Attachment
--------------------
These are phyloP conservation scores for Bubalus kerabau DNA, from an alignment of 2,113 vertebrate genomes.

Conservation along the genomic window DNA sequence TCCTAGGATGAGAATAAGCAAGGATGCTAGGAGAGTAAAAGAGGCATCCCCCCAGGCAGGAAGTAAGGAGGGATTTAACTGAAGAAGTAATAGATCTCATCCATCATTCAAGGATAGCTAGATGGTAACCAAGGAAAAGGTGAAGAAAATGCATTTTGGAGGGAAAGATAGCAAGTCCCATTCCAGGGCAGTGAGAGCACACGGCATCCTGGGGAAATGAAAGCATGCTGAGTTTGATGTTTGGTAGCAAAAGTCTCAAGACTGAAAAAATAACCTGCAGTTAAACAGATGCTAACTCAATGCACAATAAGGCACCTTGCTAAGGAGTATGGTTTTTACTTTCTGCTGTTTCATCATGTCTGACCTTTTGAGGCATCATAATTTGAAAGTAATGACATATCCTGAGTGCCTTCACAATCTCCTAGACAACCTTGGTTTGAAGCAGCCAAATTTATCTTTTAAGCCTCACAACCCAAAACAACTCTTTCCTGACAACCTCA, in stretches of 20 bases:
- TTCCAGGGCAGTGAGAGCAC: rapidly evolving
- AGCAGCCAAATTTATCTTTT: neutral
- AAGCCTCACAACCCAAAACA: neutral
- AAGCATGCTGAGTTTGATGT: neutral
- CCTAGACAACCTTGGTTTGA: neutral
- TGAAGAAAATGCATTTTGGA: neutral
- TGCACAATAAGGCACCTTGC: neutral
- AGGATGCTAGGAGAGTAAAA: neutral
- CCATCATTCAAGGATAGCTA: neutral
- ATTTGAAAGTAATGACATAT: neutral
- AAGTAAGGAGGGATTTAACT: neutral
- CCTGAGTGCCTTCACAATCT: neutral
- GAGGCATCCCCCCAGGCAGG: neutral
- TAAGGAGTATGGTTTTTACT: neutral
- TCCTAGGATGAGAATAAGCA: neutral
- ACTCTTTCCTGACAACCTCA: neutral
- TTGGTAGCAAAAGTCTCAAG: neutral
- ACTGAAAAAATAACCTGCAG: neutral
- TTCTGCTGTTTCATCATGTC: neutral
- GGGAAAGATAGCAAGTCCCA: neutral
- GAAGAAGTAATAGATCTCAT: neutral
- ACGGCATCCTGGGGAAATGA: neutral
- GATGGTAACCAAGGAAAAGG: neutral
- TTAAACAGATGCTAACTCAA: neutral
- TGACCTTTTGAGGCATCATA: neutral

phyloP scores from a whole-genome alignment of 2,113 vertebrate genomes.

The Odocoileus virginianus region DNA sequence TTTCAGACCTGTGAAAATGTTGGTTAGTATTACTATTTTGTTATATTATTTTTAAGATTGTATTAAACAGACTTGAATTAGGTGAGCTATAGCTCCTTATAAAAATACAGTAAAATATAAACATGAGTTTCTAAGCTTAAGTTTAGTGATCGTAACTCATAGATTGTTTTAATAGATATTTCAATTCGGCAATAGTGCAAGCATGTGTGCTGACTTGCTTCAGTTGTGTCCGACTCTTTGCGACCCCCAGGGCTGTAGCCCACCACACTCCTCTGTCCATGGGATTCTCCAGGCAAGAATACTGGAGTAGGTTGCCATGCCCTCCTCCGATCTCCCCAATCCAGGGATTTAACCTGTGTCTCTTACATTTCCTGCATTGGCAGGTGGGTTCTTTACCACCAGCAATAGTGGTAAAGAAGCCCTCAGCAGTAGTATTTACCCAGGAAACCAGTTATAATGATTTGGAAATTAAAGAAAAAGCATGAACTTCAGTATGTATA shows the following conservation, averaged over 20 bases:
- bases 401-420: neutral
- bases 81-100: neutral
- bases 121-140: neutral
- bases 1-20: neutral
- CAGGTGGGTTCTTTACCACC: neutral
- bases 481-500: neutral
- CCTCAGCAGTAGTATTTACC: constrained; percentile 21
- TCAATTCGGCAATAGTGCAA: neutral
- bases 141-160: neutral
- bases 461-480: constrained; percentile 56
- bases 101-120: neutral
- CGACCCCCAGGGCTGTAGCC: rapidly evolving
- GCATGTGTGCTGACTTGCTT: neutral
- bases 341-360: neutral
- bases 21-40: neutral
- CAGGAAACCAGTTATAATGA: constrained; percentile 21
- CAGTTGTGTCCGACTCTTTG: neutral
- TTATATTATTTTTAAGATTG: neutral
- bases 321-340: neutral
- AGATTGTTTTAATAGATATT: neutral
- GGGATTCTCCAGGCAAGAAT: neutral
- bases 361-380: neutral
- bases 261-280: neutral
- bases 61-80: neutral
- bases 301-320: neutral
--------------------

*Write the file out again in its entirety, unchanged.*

These are phyloP conservation scores for Bubalus kerabau DNA, from an alignment of 2,113 vertebrate genomes.

Conservation along the genomic window DNA sequence TCCTAGGATGAGAATAAGCAAGGATGCTAGGAGAGTAAAAGAGGCATCCCCCCAGGCAGGAAGTAAGGAGGGATTTAACTGAAGAAGTAATAGATCTCATCCATCATTCAAGGATAGCTAGATGGTAACCAAGGAAAAGGTGAAGAAAATGCATTTTGGAGGGAAAGATAGCAAGTCCCATTCCAGGGCAGTGAGAGCACACGGCATCCTGGGGAAATGAAAGCATGCTGAGTTTGATGTTTGGTAGCAAAAGTCTCAAGACTGAAAAAATAACCTGCAGTTAAACAGATGCTAACTCAATGCACAATAAGGCACCTTGCTAAGGAGTATGGTTTTTACTTTCTGCTGTTTCATCATGTCTGACCTTTTGAGGCATCATAATTTGAAAGTAATGACATATCCTGAGTGCCTTCACAATCTCCTAGACAACCTTGGTTTGAAGCAGCCAAATTTATCTTTTAAGCCTCACAACCCAAAACAACTCTTTCCTGACAACCTCA, in stretches of 20 bases:
- TTCCAGGGCAGTGAGAGCAC: rapidly evolving
- AGCAGCCAAATTTATCTTTT: neutral
- AAGCCTCACAACCCAAAACA: neutral
- AAGCATGCTGAGTTTGATGT: neutral
- CCTAGACAACCTTGGTTTGA: neutral
- TGAAGAAAATGCATTTTGGA: neutral
- TGCACAATAAGGCACCTTGC: neutral
- AGGATGCTAGGAGAGTAAAA: neutral
- CCATCATTCAAGGATAGCTA: neutral
- ATTTGAAAGTAATGACATAT: neutral
- AAGTAAGGAGGGATTTAACT: neutral
- CCTGAGTGCCTTCACAATCT: neutral
- GAGGCATCCCCCCAGGCAGG: neutral
- TAAGGAGTATGGTTTTTACT: neutral
- TCCTAGGATGAGAATAAGCA: neutral
- ACTCTTTCCTGACAACCTCA: neutral
- TTGGTAGCAAAAGTCTCAAG: neutral
- ACTGAAAAAATAACCTGCAG: neutral
- TTCTGCTGTTTCATCATGTC: neutral
- GGGAAAGATAGCAAGTCCCA: neutral
- GAAGAAGTAATAGATCTCAT: neutral
- ACGGCATCCTGGGGAAATGA: neutral
- GATGGTAACCAAGGAAAAGG: neutral
- TTAAACAGATGCTAACTCAA: neutral
- TGACCTTTTGAGGCATCATA: neutral

phyloP scores from a whole-genome alignment of 2,113 vertebrate genomes.

The Odocoileus virginianus region DNA sequence TTTCAGACCTGTGAAAATGTTGGTTAGTATTACTATTTTGTTATATTATTTTTAAGATTGTATTAAACAGACTTGAATTAGGTGAGCTATAGCTCCTTATAAAAATACAGTAAAATATAAACATGAGTTTCTAAGCTTAAGTTTAGTGATCGTAACTCATAGATTGTTTTAATAGATATTTCAATTCGGCAATAGTGCAAGCATGTGTGCTGACTTGCTTCAGTTGTGTCCGACTCTTTGCGACCCCCAGGGCTGTAGCCCACCACACTCCTCTGTCCATGGGATTCTCCAGGCAAGAATACTGGAGTAGGTTGCCATGCCCTCCTCCGATCTCCCCAATCCAGGGATTTAACCTGTGTCTCTTACATTTCCTGCATTGGCAGGTGGGTTCTTTACCACCAGCAATAGTGGTAAAGAAGCCCTCAGCAGTAGTATTTACCCAGGAAACCAGTTATAATGATTTGGAAATTAAAGAAAAAGCATGAACTTCAGTATGTATA shows the following conservation, averaged over 20 bases:
- bases 401-420: neutral
- bases 81-100: neutral
- bases 121-140: neutral
- bases 1-20: neutral
- CAGGTGGGTTCTTTACCACC: neutral
- bases 481-500: neutral
- CCTCAGCAGTAGTATTTACC: constrained; percentile 21
- TCAATTCGGCAATAGTGCAA: neutral
- bases 141-160: neutral
- bases 461-480: constrained; percentile 56
- bases 101-120: neutral
- CGACCCCCAGGGCTGTAGCC: rapidly evolving
- GCATGTGTGCTGACTTGCTT: neutral
- bases 341-360: neutral
- bases 21-40: neutral
- CAGGAAACCAGTTATAATGA: constrained; percentile 21
- CAGTTGTGTCCGACTCTTTG: neutral
- TTATATTATTTTTAAGATTG: neutral
- bases 321-340: neutral
- AGATTGTTTTAATAGATATT: neutral
- GGGATTCTCCAGGCAAGAAT: neutral
- bases 361-380: neutral
- bases 261-280: neutral
- bases 61-80: neutral
- bases 301-320: neutral